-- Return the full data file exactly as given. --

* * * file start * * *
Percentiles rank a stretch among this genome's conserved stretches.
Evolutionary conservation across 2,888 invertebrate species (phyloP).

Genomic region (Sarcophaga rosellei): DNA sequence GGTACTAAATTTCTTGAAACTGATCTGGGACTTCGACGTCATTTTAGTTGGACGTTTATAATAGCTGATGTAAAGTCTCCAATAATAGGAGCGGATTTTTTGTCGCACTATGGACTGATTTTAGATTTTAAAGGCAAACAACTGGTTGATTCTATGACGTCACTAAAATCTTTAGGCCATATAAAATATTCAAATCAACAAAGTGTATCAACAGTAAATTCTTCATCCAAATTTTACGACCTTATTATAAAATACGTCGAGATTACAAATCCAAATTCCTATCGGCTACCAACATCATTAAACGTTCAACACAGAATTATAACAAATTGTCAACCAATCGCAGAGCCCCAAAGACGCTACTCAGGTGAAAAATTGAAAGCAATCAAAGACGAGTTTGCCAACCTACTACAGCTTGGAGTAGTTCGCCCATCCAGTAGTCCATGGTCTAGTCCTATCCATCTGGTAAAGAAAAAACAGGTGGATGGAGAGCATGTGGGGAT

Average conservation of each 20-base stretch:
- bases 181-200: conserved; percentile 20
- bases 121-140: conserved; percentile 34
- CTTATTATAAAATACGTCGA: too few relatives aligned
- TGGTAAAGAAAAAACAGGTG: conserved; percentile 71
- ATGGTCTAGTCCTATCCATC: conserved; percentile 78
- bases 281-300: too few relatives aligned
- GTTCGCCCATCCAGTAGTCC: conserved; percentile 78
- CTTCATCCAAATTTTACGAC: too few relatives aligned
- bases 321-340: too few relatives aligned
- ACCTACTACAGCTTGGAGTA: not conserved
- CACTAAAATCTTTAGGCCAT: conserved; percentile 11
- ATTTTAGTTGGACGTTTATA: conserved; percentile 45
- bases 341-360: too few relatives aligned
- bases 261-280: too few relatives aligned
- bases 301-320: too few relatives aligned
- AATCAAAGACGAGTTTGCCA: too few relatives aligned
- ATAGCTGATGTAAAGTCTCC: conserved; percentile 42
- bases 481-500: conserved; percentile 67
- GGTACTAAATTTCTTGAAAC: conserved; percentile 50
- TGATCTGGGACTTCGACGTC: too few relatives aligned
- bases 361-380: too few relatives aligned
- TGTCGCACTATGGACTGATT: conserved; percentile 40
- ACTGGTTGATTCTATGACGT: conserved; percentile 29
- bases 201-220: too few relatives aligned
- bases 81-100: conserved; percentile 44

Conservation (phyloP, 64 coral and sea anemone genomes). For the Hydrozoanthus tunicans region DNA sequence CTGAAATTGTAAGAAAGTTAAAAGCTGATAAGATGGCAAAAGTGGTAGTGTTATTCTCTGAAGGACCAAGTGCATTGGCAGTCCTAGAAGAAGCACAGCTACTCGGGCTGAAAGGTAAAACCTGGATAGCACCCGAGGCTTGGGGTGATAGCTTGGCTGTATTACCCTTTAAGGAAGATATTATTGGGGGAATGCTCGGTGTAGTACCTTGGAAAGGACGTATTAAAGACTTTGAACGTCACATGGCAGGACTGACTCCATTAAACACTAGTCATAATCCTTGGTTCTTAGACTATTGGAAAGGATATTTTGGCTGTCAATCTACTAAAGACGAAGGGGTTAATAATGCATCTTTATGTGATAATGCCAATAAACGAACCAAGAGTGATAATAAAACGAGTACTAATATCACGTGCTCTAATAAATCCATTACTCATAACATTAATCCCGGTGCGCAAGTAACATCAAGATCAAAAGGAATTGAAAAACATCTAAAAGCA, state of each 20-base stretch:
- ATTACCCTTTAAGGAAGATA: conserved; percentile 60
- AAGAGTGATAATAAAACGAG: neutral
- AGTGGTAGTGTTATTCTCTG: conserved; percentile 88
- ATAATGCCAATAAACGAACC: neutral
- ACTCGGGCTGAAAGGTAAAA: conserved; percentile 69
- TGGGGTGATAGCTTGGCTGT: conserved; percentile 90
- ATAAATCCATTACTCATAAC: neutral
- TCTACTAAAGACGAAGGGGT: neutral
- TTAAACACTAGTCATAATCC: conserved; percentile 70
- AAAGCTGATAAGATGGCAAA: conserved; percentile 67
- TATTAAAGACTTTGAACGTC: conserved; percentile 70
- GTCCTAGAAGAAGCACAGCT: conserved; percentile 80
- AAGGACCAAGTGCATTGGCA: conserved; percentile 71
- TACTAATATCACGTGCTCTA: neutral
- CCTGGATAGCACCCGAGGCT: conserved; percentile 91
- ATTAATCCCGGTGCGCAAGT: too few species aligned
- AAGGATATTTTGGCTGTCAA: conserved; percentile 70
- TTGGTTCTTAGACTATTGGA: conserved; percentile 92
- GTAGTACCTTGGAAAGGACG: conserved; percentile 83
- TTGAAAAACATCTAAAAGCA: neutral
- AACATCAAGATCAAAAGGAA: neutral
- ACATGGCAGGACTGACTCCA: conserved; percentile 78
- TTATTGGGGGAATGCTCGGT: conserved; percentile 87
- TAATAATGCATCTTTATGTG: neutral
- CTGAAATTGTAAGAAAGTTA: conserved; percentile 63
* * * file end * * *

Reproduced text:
Percentiles rank a stretch among this genome's conserved stretches.
Evolutionary conservation across 2,888 invertebrate species (phyloP).

Genomic region (Sarcophaga rosellei): DNA sequence GGTACTAAATTTCTTGAAACTGATCTGGGACTTCGACGTCATTTTAGTTGGACGTTTATAATAGCTGATGTAAAGTCTCCAATAATAGGAGCGGATTTTTTGTCGCACTATGGACTGATTTTAGATTTTAAAGGCAAACAACTGGTTGATTCTATGACGTCACTAAAATCTTTAGGCCATATAAAATATTCAAATCAACAAAGTGTATCAACAGTAAATTCTTCATCCAAATTTTACGACCTTATTATAAAATACGTCGAGATTACAAATCCAAATTCCTATCGGCTACCAACATCATTAAACGTTCAACACAGAATTATAACAAATTGTCAACCAATCGCAGAGCCCCAAAGACGCTACTCAGGTGAAAAATTGAAAGCAATCAAAGACGAGTTTGCCAACCTACTACAGCTTGGAGTAGTTCGCCCATCCAGTAGTCCATGGTCTAGTCCTATCCATCTGGTAAAGAAAAAACAGGTGGATGGAGAGCATGTGGGGAT

Average conservation of each 20-base stretch:
- bases 181-200: conserved; percentile 20
- bases 121-140: conserved; percentile 34
- CTTATTATAAAATACGTCGA: too few relatives aligned
- TGGTAAAGAAAAAACAGGTG: conserved; percentile 71
- ATGGTCTAGTCCTATCCATC: conserved; percentile 78
- bases 281-300: too few relatives aligned
- GTTCGCCCATCCAGTAGTCC: conserved; percentile 78
- CTTCATCCAAATTTTACGAC: too few relatives aligned
- bases 321-340: too few relatives aligned
- ACCTACTACAGCTTGGAGTA: not conserved
- CACTAAAATCTTTAGGCCAT: conserved; percentile 11
- ATTTTAGTTGGACGTTTATA: conserved; percentile 45
- bases 341-360: too few relatives aligned
- bases 261-280: too few relatives aligned
- bases 301-320: too few relatives aligned
- AATCAAAGACGAGTTTGCCA: too few relatives aligned
- ATAGCTGATGTAAAGTCTCC: conserved; percentile 42
- bases 481-500: conserved; percentile 67
- GGTACTAAATTTCTTGAAAC: conserved; percentile 50
- TGATCTGGGACTTCGACGTC: too few relatives aligned
- bases 361-380: too few relatives aligned
- TGTCGCACTATGGACTGATT: conserved; percentile 40
- ACTGGTTGATTCTATGACGT: conserved; percentile 29
- bases 201-220: too few relatives aligned
- bases 81-100: conserved; percentile 44

Conservation (phyloP, 64 coral and sea anemone genomes). For the Hydrozoanthus tunicans region DNA sequence CTGAAATTGTAAGAAAGTTAAAAGCTGATAAGATGGCAAAAGTGGTAGTGTTATTCTCTGAAGGACCAAGTGCATTGGCAGTCCTAGAAGAAGCACAGCTACTCGGGCTGAAAGGTAAAACCTGGATAGCACCCGAGGCTTGGGGTGATAGCTTGGCTGTATTACCCTTTAAGGAAGATATTATTGGGGGAATGCTCGGTGTAGTACCTTGGAAAGGACGTATTAAAGACTTTGAACGTCACATGGCAGGACTGACTCCATTAAACACTAGTCATAATCCTTGGTTCTTAGACTATTGGAAAGGATATTTTGGCTGTCAATCTACTAAAGACGAAGGGGTTAATAATGCATCTTTATGTGATAATGCCAATAAACGAACCAAGAGTGATAATAAAACGAGTACTAATATCACGTGCTCTAATAAATCCATTACTCATAACATTAATCCCGGTGCGCAAGTAACATCAAGATCAAAAGGAATTGAAAAACATCTAAAAGCA, state of each 20-base stretch:
- ATTACCCTTTAAGGAAGATA: conserved; percentile 60
- AAGAGTGATAATAAAACGAG: neutral
- AGTGGTAGTGTTATTCTCTG: conserved; percentile 88
- ATAATGCCAATAAACGAACC: neutral
- ACTCGGGCTGAAAGGTAAAA: conserved; percentile 69
- TGGGGTGATAGCTTGGCTGT: conserved; percentile 90
- ATAAATCCATTACTCATAAC: neutral
- TCTACTAAAGACGAAGGGGT: neutral
- TTAAACACTAGTCATAATCC: conserved; percentile 70
- AAAGCTGATAAGATGGCAAA: conserved; percentile 67
- TATTAAAGACTTTGAACGTC: conserved; percentile 70
- GTCCTAGAAGAAGCACAGCT: conserved; percentile 80
- AAGGACCAAGTGCATTGGCA: conserved; percentile 71
- TACTAATATCACGTGCTCTA: neutral
- CCTGGATAGCACCCGAGGCT: conserved; percentile 91
- ATTAATCCCGGTGCGCAAGT: too few species aligned
- AAGGATATTTTGGCTGTCAA: conserved; percentile 70
- TTGGTTCTTAGACTATTGGA: conserved; percentile 92
- GTAGTACCTTGGAAAGGACG: conserved; percentile 83
- TTGAAAAACATCTAAAAGCA: neutral
- AACATCAAGATCAAAAGGAA: neutral
- ACATGGCAGGACTGACTCCA: conserved; percentile 78
- TTATTGGGGGAATGCTCGGT: conserved; percentile 87
- TAATAATGCATCTTTATGTG: neutral
- CTGAAATTGTAAGAAAGTTA: conserved; percentile 63